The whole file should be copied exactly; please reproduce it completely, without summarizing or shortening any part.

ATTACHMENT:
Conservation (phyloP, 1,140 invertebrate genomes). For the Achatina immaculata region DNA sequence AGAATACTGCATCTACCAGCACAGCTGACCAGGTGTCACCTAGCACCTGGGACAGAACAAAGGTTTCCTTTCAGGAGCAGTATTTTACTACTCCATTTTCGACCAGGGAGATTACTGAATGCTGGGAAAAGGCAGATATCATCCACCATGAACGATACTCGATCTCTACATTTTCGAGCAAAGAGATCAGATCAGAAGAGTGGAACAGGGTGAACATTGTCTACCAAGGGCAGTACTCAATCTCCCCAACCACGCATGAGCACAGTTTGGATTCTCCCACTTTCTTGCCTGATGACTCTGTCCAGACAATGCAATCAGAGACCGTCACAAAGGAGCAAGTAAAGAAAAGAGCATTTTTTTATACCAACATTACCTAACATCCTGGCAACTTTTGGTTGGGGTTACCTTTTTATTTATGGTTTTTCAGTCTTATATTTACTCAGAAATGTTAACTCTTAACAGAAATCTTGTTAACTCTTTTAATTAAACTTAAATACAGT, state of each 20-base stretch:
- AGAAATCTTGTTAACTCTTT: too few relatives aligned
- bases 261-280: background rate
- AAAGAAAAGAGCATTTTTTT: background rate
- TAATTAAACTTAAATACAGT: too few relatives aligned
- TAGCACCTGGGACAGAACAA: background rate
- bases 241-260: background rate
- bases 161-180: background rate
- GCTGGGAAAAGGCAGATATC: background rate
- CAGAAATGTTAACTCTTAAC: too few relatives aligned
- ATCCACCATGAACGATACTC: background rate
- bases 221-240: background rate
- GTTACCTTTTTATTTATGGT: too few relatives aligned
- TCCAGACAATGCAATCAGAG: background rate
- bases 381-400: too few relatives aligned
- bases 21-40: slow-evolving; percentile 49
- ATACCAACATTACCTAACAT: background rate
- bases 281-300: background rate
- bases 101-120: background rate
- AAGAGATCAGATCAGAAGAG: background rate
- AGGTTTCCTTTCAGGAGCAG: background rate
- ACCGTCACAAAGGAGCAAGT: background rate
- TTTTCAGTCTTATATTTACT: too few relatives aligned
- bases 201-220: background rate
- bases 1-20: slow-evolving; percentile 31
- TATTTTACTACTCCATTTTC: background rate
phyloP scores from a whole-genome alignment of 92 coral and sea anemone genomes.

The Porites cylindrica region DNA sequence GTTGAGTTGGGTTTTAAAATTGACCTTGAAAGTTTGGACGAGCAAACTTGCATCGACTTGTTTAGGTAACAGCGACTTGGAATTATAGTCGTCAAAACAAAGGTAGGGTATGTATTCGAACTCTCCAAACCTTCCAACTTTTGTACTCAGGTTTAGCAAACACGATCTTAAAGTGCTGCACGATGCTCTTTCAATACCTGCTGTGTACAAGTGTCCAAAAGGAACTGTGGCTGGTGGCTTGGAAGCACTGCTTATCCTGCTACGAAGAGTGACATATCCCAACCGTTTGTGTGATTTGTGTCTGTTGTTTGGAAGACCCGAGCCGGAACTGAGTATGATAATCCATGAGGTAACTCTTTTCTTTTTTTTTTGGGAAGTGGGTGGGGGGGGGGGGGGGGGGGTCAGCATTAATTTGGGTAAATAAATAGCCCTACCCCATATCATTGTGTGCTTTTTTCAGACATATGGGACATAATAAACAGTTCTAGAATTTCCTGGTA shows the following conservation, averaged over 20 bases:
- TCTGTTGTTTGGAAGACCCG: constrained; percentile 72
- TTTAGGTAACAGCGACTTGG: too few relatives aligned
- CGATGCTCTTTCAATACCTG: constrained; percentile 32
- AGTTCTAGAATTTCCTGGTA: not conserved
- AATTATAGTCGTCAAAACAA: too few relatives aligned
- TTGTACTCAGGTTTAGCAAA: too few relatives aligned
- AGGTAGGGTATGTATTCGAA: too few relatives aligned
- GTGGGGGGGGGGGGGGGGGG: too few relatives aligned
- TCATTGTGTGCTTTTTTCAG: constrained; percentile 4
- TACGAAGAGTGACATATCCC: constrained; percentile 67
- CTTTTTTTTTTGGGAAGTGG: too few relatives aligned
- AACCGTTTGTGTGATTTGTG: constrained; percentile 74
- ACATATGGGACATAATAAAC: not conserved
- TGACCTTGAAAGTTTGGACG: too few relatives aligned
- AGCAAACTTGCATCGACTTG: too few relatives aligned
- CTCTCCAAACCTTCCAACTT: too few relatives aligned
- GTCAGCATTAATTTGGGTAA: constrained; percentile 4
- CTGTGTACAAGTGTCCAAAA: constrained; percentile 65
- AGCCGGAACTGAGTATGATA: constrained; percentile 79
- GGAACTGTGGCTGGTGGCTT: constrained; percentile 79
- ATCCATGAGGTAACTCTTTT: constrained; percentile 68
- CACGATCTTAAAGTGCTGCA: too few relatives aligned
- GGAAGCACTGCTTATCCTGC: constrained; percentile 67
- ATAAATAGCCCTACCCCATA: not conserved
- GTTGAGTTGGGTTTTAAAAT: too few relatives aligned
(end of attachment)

Conservation (phyloP, 1,140 invertebrate genomes). For the Achatina immaculata region DNA sequence AGAATACTGCATCTACCAGCACAGCTGACCAGGTGTCACCTAGCACCTGGGACAGAACAAAGGTTTCCTTTCAGGAGCAGTATTTTACTACTCCATTTTCGACCAGGGAGATTACTGAATGCTGGGAAAAGGCAGATATCATCCACCATGAACGATACTCGATCTCTACATTTTCGAGCAAAGAGATCAGATCAGAAGAGTGGAACAGGGTGAACATTGTCTACCAAGGGCAGTACTCAATCTCCCCAACCACGCATGAGCACAGTTTGGATTCTCCCACTTTCTTGCCTGATGACTCTGTCCAGACAATGCAATCAGAGACCGTCACAAAGGAGCAAGTAAAGAAAAGAGCATTTTTTTATACCAACATTACCTAACATCCTGGCAACTTTTGGTTGGGGTTACCTTTTTATTTATGGTTTTTCAGTCTTATATTTACTCAGAAATGTTAACTCTTAACAGAAATCTTGTTAACTCTTTTAATTAAACTTAAATACAGT, state of each 20-base stretch:
- AGAAATCTTGTTAACTCTTT: too few relatives aligned
- bases 261-280: background rate
- AAAGAAAAGAGCATTTTTTT: background rate
- TAATTAAACTTAAATACAGT: too few relatives aligned
- TAGCACCTGGGACAGAACAA: background rate
- bases 241-260: background rate
- bases 161-180: background rate
- GCTGGGAAAAGGCAGATATC: background rate
- CAGAAATGTTAACTCTTAAC: too few relatives aligned
- ATCCACCATGAACGATACTC: background rate
- bases 221-240: background rate
- GTTACCTTTTTATTTATGGT: too few relatives aligned
- TCCAGACAATGCAATCAGAG: background rate
- bases 381-400: too few relatives aligned
- bases 21-40: slow-evolving; percentile 49
- ATACCAACATTACCTAACAT: background rate
- bases 281-300: background rate
- bases 101-120: background rate
- AAGAGATCAGATCAGAAGAG: background rate
- AGGTTTCCTTTCAGGAGCAG: background rate
- ACCGTCACAAAGGAGCAAGT: background rate
- TTTTCAGTCTTATATTTACT: too few relatives aligned
- bases 201-220: background rate
- bases 1-20: slow-evolving; percentile 31
- TATTTTACTACTCCATTTTC: background rate
phyloP scores from a whole-genome alignment of 92 coral and sea anemone genomes.

The Porites cylindrica region DNA sequence GTTGAGTTGGGTTTTAAAATTGACCTTGAAAGTTTGGACGAGCAAACTTGCATCGACTTGTTTAGGTAACAGCGACTTGGAATTATAGTCGTCAAAACAAAGGTAGGGTATGTATTCGAACTCTCCAAACCTTCCAACTTTTGTACTCAGGTTTAGCAAACACGATCTTAAAGTGCTGCACGATGCTCTTTCAATACCTGCTGTGTACAAGTGTCCAAAAGGAACTGTGGCTGGTGGCTTGGAAGCACTGCTTATCCTGCTACGAAGAGTGACATATCCCAACCGTTTGTGTGATTTGTGTCTGTTGTTTGGAAGACCCGAGCCGGAACTGAGTATGATAATCCATGAGGTAACTCTTTTCTTTTTTTTTTGGGAAGTGGGTGGGGGGGGGGGGGGGGGGGTCAGCATTAATTTGGGTAAATAAATAGCCCTACCCCATATCATTGTGTGCTTTTTTCAGACATATGGGACATAATAAACAGTTCTAGAATTTCCTGGTA shows the following conservation, averaged over 20 bases:
- TCTGTTGTTTGGAAGACCCG: constrained; percentile 72
- TTTAGGTAACAGCGACTTGG: too few relatives aligned
- CGATGCTCTTTCAATACCTG: constrained; percentile 32
- AGTTCTAGAATTTCCTGGTA: not conserved
- AATTATAGTCGTCAAAACAA: too few relatives aligned
- TTGTACTCAGGTTTAGCAAA: too few relatives aligned
- AGGTAGGGTATGTATTCGAA: too few relatives aligned
- GTGGGGGGGGGGGGGGGGGG: too few relatives aligned
- TCATTGTGTGCTTTTTTCAG: constrained; percentile 4
- TACGAAGAGTGACATATCCC: constrained; percentile 67
- CTTTTTTTTTTGGGAAGTGG: too few relatives aligned
- AACCGTTTGTGTGATTTGTG: constrained; percentile 74
- ACATATGGGACATAATAAAC: not conserved
- TGACCTTGAAAGTTTGGACG: too few relatives aligned
- AGCAAACTTGCATCGACTTG: too few relatives aligned
- CTCTCCAAACCTTCCAACTT: too few relatives aligned
- GTCAGCATTAATTTGGGTAA: constrained; percentile 4
- CTGTGTACAAGTGTCCAAAA: constrained; percentile 65
- AGCCGGAACTGAGTATGATA: constrained; percentile 79
- GGAACTGTGGCTGGTGGCTT: constrained; percentile 79
- ATCCATGAGGTAACTCTTTT: constrained; percentile 68
- CACGATCTTAAAGTGCTGCA: too few relatives aligned
- GGAAGCACTGCTTATCCTGC: constrained; percentile 67
- ATAAATAGCCCTACCCCATA: not conserved
- GTTGAGTTGGGTTTTAAAAT: too few relatives aligned